Charlie Schafer

Adair, Iowa

Charlie is the president of Agri Drain and grew up on a small farm north of Adair. Agri Drain is a family-based business started in 1976. The company manufactures and distributes its water management products to customers throughout the United States and Canada.

Q&A

What do you see happening in the landscape that you believe is really helping advance water and soil quality in a positive way?

I believe we're seeing the consumer really care about the quality of their food and the way it's produced; and the lasting impact on that production system. It's a little bit like when organics came in. That, I think, was more about personally them making the right choice for them and their family. Still, now it's almost a concern not necessarily self-centered but on the planet, for their neighbors and community downstream. How do our production systems impact the rest of civilization, fellow Iowans, or America and beyond?

What is needed to increase the pace or the scale of more environmental or soil and water quality progress in the landscape?

We've got a complicated delivery system and a voluntary approach with private landowners. The bulk of the rain that falls east of the Missouri river falls on private land, and that land is primarily used for row crop production. So, we need to find ways to incentivize those landowners to invest in these practices, and it's an educational thing; it's an awareness thing. Ultimately, I think it's a long-term vision of what this country and our wonderful natural resources will look like in 100-years plus. That'll be based largely on the investments we make or plan to make today.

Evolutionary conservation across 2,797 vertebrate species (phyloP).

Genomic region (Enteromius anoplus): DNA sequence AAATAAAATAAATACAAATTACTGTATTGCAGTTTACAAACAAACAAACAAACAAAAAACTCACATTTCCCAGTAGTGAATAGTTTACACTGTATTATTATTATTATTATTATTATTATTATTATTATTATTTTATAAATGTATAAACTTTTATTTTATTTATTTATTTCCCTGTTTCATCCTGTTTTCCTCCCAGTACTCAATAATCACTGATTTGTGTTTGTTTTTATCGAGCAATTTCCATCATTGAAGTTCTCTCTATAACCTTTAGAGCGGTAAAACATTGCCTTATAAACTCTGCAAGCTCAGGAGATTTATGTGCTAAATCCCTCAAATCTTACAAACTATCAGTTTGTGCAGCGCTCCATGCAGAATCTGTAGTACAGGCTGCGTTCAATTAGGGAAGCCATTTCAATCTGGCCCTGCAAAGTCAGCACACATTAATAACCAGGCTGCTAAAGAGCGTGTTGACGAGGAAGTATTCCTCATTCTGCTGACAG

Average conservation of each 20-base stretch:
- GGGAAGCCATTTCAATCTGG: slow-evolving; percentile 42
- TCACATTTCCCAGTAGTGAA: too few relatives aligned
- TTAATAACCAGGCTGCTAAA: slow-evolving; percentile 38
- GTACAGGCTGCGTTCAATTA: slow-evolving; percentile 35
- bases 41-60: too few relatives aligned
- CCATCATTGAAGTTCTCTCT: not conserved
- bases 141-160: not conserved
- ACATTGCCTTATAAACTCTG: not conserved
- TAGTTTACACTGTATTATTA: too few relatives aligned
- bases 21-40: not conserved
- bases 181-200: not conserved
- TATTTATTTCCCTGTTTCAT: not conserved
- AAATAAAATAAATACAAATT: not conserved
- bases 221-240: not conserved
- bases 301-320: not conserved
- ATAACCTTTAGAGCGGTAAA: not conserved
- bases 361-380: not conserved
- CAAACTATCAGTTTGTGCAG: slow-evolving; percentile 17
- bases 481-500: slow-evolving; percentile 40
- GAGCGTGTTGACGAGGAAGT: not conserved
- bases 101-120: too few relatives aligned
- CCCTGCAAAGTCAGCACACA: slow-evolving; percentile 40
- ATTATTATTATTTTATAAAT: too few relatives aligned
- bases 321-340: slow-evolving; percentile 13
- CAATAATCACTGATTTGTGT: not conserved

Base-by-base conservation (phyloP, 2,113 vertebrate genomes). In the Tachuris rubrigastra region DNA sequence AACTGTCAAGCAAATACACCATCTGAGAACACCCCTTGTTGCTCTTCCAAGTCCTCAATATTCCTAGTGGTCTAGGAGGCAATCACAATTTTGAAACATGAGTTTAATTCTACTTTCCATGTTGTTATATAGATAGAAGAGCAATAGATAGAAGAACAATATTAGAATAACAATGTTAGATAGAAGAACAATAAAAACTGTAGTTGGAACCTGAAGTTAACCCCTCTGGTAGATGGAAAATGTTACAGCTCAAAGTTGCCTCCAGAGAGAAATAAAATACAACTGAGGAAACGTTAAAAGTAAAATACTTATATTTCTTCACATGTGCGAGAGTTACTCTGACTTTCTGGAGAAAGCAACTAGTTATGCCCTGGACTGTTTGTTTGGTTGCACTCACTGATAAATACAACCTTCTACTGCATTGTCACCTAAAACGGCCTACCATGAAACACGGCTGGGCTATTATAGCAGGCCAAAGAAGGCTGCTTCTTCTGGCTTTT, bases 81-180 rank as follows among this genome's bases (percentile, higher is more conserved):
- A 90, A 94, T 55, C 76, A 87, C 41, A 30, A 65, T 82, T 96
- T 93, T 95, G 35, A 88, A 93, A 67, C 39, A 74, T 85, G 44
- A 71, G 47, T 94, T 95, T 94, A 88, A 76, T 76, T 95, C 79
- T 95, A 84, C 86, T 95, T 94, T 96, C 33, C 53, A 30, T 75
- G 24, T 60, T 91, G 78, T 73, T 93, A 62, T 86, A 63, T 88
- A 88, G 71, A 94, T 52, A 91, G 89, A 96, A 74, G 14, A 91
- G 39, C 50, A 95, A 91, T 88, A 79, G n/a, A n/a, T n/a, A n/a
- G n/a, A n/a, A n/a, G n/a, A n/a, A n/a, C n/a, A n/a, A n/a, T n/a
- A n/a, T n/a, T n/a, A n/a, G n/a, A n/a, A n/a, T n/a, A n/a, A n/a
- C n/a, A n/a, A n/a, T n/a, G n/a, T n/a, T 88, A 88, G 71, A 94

What are ways public funding can be leveraged to make an even greater impact?

I think it can be leveraged between local, state and federal because you can't use federal dollars to match federal dollars, but you can use state dollars to match federal dollars. There's a lot of discussions now on additional levels of investment from the federal government, and I think that's great. I think if consumers — ultimately in a market-based economy — are willing to pay a premium for something grown sustainability, then those dollars can be funneled back down to the individual grower as they've done in organics. I think there's a significant opportunity there. The environmental markets should also be a pay-for-performance type of arrangement. We can reduce peak flows in flooding by on-farm water management systems and save those downstream communities money and save the insurance companies money and the tremendous amount of problems associated with those types of flooding, peak flow events. I think there's real money to be saved, and that could be distributed over those private acres to invest in.